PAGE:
After over a year of litigation, the United States Supreme Court recently upheld President Trump’s so-called “travel ban” as constitutional and statutorily permissible. See Trump v. Hawaii, 585 U.S. ____ (2018). Criticized by many as invidious, imprudent, or unnecessary, Presidential Proclamation No. 9645 attempts to improve screening procedures related to national security for individuals from countries that may present “public safety threats.” 82 Fed. Reg. 45161 (2017) (the “Travel Ban”). To this end, the Travel Ban placed certain types of entry restrictions on the nationals of eight (8) countries: Chad, Iran, Libya, North Korea, Syria, Venezuela, Somalia, and Yemen. Although the restrictions differ from country to country and do not apply to all individuals attempting to enter the United States from those countries, many still wish to know what the Travel Ban does and whether it will affect them.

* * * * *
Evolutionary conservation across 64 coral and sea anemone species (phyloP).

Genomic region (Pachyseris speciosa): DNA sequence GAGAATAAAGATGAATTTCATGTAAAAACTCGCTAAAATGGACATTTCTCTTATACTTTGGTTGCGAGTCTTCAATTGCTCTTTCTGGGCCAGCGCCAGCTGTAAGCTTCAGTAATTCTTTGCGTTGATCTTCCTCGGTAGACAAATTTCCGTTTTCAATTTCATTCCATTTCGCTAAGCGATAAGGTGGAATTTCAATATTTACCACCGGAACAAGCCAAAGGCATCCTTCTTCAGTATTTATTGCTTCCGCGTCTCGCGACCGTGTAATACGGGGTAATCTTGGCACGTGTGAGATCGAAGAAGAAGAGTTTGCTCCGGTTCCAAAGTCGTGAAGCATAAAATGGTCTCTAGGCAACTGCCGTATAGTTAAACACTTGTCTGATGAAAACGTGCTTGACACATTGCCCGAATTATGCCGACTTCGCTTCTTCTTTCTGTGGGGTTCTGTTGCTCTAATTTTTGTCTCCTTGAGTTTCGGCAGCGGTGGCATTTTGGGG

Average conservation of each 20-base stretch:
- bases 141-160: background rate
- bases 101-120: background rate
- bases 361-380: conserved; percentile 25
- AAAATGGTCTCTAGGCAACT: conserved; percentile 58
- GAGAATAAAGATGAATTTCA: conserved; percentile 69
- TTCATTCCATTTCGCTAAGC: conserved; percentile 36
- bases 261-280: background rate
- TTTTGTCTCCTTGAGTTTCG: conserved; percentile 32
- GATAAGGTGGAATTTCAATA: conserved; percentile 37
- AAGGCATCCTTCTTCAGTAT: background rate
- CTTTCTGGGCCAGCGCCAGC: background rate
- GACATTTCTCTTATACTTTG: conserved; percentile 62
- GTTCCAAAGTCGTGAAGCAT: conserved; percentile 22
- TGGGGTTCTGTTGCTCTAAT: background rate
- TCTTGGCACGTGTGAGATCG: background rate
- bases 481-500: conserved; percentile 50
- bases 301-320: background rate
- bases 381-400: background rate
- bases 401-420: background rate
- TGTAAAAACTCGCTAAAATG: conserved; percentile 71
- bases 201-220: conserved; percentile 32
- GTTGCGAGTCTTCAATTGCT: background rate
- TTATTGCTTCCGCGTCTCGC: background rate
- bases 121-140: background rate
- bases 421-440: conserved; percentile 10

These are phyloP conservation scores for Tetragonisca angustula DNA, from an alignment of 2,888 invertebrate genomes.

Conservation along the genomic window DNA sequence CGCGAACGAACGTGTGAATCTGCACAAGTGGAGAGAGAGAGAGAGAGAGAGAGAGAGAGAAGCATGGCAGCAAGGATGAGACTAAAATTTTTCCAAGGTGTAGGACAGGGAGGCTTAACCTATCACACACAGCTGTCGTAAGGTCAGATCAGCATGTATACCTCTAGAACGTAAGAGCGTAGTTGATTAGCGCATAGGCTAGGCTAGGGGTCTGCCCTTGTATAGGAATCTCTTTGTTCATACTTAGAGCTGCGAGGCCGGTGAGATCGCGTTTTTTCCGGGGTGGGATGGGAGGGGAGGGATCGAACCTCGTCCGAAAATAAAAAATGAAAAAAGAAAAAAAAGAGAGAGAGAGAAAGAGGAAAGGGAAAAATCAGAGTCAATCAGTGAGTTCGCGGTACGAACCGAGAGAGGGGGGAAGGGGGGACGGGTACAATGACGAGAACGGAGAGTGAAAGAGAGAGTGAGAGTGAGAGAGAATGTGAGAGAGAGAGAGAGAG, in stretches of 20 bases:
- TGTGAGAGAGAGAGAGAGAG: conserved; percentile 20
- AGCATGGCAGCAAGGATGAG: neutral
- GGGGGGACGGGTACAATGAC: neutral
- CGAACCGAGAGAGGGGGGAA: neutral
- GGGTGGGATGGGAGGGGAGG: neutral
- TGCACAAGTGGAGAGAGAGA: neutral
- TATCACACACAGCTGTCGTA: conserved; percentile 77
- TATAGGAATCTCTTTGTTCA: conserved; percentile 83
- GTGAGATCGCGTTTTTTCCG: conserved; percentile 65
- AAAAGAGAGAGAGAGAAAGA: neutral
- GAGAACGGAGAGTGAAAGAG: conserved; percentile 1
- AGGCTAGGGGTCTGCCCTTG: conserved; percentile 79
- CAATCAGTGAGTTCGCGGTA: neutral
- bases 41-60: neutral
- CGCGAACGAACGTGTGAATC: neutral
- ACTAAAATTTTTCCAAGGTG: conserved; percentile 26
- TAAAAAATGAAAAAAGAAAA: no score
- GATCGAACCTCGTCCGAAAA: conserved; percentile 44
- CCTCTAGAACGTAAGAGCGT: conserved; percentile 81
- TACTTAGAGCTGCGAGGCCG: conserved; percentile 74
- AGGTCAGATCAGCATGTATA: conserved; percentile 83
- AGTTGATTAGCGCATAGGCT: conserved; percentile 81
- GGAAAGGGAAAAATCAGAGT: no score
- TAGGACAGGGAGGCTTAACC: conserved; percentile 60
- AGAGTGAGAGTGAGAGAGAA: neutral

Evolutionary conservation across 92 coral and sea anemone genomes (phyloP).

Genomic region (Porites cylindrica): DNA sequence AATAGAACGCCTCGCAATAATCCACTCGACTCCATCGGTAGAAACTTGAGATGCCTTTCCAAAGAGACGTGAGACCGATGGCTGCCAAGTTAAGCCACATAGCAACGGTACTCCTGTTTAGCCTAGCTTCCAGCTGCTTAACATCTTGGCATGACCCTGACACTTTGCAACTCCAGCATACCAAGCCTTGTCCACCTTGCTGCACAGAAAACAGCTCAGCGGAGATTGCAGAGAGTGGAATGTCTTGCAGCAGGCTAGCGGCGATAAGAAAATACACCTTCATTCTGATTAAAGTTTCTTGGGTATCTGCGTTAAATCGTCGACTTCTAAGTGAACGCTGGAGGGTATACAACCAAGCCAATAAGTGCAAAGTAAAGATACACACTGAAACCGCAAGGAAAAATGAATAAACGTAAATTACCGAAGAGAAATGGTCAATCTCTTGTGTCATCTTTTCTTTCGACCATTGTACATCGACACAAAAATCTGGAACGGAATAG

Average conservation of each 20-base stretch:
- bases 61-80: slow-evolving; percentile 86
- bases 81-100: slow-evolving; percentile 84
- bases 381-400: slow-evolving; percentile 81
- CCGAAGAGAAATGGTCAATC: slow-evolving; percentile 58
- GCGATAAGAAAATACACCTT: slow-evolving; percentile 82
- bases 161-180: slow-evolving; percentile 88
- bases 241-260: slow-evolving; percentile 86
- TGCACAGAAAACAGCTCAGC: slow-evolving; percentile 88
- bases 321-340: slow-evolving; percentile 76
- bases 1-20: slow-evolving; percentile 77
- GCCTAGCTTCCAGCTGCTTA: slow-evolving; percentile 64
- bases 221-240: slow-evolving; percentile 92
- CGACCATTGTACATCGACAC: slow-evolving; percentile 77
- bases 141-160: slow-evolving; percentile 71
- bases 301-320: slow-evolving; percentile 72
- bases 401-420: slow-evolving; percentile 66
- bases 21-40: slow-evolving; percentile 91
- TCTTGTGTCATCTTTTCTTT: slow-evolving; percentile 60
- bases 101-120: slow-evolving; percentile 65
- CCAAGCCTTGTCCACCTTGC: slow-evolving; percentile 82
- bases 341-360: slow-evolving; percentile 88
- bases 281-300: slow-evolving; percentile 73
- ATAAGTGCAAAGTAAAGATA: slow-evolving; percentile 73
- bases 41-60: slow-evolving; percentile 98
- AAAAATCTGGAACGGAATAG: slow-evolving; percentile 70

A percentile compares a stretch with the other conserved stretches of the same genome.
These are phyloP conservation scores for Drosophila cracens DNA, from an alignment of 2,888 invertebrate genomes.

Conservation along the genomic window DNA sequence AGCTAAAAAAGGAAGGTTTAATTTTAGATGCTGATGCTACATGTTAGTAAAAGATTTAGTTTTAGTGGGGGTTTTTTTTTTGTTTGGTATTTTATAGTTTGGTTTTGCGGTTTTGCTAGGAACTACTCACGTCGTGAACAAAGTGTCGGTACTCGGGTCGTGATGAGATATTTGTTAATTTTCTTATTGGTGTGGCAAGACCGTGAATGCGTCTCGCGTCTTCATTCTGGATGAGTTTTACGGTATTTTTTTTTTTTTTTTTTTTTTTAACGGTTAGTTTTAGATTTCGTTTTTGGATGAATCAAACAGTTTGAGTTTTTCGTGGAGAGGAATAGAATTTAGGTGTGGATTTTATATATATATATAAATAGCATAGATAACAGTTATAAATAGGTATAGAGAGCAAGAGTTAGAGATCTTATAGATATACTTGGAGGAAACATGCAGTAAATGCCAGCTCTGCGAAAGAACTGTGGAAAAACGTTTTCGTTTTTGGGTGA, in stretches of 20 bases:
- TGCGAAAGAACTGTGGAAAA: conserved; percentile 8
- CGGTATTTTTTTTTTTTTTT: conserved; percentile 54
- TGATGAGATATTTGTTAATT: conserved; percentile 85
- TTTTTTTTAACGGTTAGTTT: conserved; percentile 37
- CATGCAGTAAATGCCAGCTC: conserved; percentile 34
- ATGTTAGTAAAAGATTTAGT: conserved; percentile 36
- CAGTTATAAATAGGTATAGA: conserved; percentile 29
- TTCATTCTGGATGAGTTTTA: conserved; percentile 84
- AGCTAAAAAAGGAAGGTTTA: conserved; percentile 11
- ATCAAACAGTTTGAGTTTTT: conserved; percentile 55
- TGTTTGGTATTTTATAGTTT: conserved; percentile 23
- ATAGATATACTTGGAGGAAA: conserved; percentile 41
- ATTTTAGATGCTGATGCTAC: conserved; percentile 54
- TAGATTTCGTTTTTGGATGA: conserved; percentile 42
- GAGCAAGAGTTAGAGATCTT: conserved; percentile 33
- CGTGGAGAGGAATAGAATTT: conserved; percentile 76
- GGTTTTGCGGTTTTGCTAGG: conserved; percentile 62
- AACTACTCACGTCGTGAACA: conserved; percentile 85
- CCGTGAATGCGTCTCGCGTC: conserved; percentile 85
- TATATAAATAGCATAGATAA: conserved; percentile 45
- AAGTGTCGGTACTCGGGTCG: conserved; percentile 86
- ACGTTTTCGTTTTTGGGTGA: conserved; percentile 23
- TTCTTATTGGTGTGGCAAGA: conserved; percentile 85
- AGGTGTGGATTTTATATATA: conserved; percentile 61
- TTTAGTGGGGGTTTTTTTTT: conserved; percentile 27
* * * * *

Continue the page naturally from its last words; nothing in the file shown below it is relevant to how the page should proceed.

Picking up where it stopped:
The Travel Ban prohibits entry into the United States as an immigrant for nationals of the following countries: Chad, Iran, Libya, North Korea, Syria, Somalia, and Yemen. For those seeking to enter the United States as nonimmigrants, the Travel Ban prohibits the issuance of certain business and tourist visas from the following countries: Chad, Libya, Iran, North Korea, Syria, and Yemen. Importantly, for nationals of North Korea and Syria, the Travel Ban prohibits entry into the United States regardless of whether the individual seeking entry is attempting to enter as an immigrant or a nonimmigrant. As for Venezuela, the Travel Ban’s entry restrictions only appear to apply to certain Venezuelan government officials.
However, the Travel Ban does contain exceptions. The Travel Ban does not prohibit entry of the following categories of individuals coming from the countries listed above: lawful permanent residents of the United States, foreign nationals who have been granted asylum by the United States, refugees who have already been admitted to the United States, or individuals who have been granted withholding of removal, advance parole, or protection under the Convention Against Torture.